This is one of a tiny sub-genre of Nazi Bastard Biopics (cf: Hitler’s Madman, The Hitler Gang) made during the War – and is especially hung up in a logical quandary as it condemns Dr Paul Joseph Goebbels (Paul Andor) for being a lying propagandist while essentially making up nasty stories about him as if there weren’t enough real dirt worth dishing. There’s a 1944 frame story with Goebbels pulled out of a broadcast bragging that Allied air raids have no effect to discover that a woman has died in the devastation, then flashing back to his early days as a gurning failed playwright forced to work as a tutor. He’s thrown out of a respectable house for making advances to would-be actress Maria Brandt (Claudia Drake). Depressed, he goes to a beer-hall and sees Hitler (unbilled, in long shot) deliver a speech which inspires him to join the Nazi party.
This is a low-budget picture without funds to go over that old rise-of-Nazism business, but in an inventive, weird touch a medium (Lester Dorr) at a party hypnotises a woman who foresees the burning of the Reichstag, the fall of France (the happiest day in Goebbels’ life) and Rommel’s Africa campaign. In blackout sketches, democracy is suspended and honest newspapers are shut down by thugs – perennial weasel Byron Foulger has a good bit as a former servant who arrests his old boss, a newspaper proprietor, and taps his holster when asked to produce a wallet – while Goebbels takes over all the media in Germany. However, like this Goebbels, the film is still more hung up on Maria. Goebbels has her father (HB Warner), who once manhandled him, gunned down as an enemy of state and then tells the girl it was Himmler’s fault while pulling strings to get her a screen test and star roles at Ufa (the film company’s logo is actually used) though the ungrateful chit still won’t put out and, after her career has been scuppered, marries a dashing Austrian doctor (Donald Woods) who brings a couple of reels’ worth of wooden romance to the film (Drake, however, is unaffected and rather good).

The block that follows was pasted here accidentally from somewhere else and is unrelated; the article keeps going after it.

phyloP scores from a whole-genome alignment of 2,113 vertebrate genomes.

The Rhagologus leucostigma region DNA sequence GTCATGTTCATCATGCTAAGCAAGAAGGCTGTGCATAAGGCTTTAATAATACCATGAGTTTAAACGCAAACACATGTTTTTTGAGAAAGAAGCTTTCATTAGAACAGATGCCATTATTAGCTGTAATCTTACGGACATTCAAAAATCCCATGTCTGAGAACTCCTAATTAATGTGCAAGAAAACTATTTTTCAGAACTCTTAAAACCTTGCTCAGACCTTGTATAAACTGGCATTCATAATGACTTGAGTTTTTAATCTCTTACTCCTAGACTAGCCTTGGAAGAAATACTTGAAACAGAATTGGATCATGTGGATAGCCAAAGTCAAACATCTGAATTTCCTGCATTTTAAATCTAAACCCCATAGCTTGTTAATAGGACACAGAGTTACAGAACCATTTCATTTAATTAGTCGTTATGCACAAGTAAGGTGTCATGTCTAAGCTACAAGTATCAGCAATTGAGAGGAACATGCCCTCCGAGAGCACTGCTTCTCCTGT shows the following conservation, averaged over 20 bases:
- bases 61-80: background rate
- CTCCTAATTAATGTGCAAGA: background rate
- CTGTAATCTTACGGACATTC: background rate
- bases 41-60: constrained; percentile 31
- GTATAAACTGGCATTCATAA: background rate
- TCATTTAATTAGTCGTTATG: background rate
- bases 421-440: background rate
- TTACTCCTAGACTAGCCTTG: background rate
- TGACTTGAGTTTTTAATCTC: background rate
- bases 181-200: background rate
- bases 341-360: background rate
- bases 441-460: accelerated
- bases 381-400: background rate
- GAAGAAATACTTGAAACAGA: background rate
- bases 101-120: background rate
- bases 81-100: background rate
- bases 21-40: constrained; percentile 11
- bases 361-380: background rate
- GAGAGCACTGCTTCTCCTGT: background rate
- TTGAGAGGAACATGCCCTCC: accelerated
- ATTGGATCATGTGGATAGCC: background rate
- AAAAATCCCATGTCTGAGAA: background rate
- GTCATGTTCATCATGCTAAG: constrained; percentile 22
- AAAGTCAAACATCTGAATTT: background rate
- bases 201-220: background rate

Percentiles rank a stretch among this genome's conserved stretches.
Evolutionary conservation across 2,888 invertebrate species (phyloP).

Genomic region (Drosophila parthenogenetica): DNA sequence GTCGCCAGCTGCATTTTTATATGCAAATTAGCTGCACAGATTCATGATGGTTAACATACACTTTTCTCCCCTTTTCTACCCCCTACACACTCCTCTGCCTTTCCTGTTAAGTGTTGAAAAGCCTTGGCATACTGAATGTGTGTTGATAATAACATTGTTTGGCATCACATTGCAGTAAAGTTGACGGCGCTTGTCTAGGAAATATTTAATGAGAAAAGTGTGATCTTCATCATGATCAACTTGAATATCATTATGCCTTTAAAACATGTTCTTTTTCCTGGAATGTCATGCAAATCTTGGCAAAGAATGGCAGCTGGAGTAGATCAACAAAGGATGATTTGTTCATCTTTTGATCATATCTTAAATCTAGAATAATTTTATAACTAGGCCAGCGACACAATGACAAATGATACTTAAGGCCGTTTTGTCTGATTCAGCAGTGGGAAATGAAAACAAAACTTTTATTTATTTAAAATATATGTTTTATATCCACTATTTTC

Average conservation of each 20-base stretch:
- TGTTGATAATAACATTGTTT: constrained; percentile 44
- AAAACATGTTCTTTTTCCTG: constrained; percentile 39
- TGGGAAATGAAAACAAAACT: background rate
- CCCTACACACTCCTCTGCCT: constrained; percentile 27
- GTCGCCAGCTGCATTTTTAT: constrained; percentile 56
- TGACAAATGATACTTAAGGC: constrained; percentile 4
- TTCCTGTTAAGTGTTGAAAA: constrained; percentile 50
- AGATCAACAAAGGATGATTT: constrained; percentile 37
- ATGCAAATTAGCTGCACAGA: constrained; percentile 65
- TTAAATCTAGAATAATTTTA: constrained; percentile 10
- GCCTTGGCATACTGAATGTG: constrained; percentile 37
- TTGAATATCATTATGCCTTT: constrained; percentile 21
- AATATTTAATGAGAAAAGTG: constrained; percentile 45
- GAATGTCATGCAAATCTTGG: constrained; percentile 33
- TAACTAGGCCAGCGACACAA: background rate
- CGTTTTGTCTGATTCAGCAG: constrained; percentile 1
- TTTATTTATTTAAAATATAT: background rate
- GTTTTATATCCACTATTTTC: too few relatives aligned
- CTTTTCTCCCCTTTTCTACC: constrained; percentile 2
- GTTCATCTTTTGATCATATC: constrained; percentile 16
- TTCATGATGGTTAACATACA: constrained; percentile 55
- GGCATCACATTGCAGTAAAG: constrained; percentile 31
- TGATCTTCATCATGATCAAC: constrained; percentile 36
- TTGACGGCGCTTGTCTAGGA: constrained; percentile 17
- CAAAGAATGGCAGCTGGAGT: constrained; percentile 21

While he ought to be more interested in organising Nuremberg rallies or whipping up anti-semitism (neither mentioned in the script), Goebbels is still plotting to get the girl, which he manages by a complex bit of blackmail and self-sacrifice that enables the doctor to get away free to Switzerland if Maria stays in Germany and (presumably) becomes one of the minister’s mistresses (until dying in that air raid). No mention of Magda, Goebbels’ genuinely devoted (if fanatically Nazi) wife, or the six children they had (and murdered). The punchline is Goebbels swearing no enemy will set foot on European soil, followed by a caption that declares him a fine liar but a poor prophet – very topical in 1944.
Director Alfred Zeisler, who had worked in Germany, does an adequate job with his own trite screenplay, and there are a few nice compositions courtesy of John Alton – a roomful of celebrating Nazis heiling. Andor, aka Wolfgang Zilzer, had a run of Nazi bit-parts during the war, but this was his sole (notional) lead. He mostly makes evil faces, though he’s a fair lookalike for Goebbels (the Nazi’s limp isn’t emphasised); he’s no competition for Martin Kosleck, who plays Goebbels in several other films. It has a good supporting cast: Charles Halton, as a reader of children’s stories whose broadcast is interrupted when uniformed goons take over the station, Sigrid Gurie, Ralph Morgan, Gloria Stuart, Gene Roth.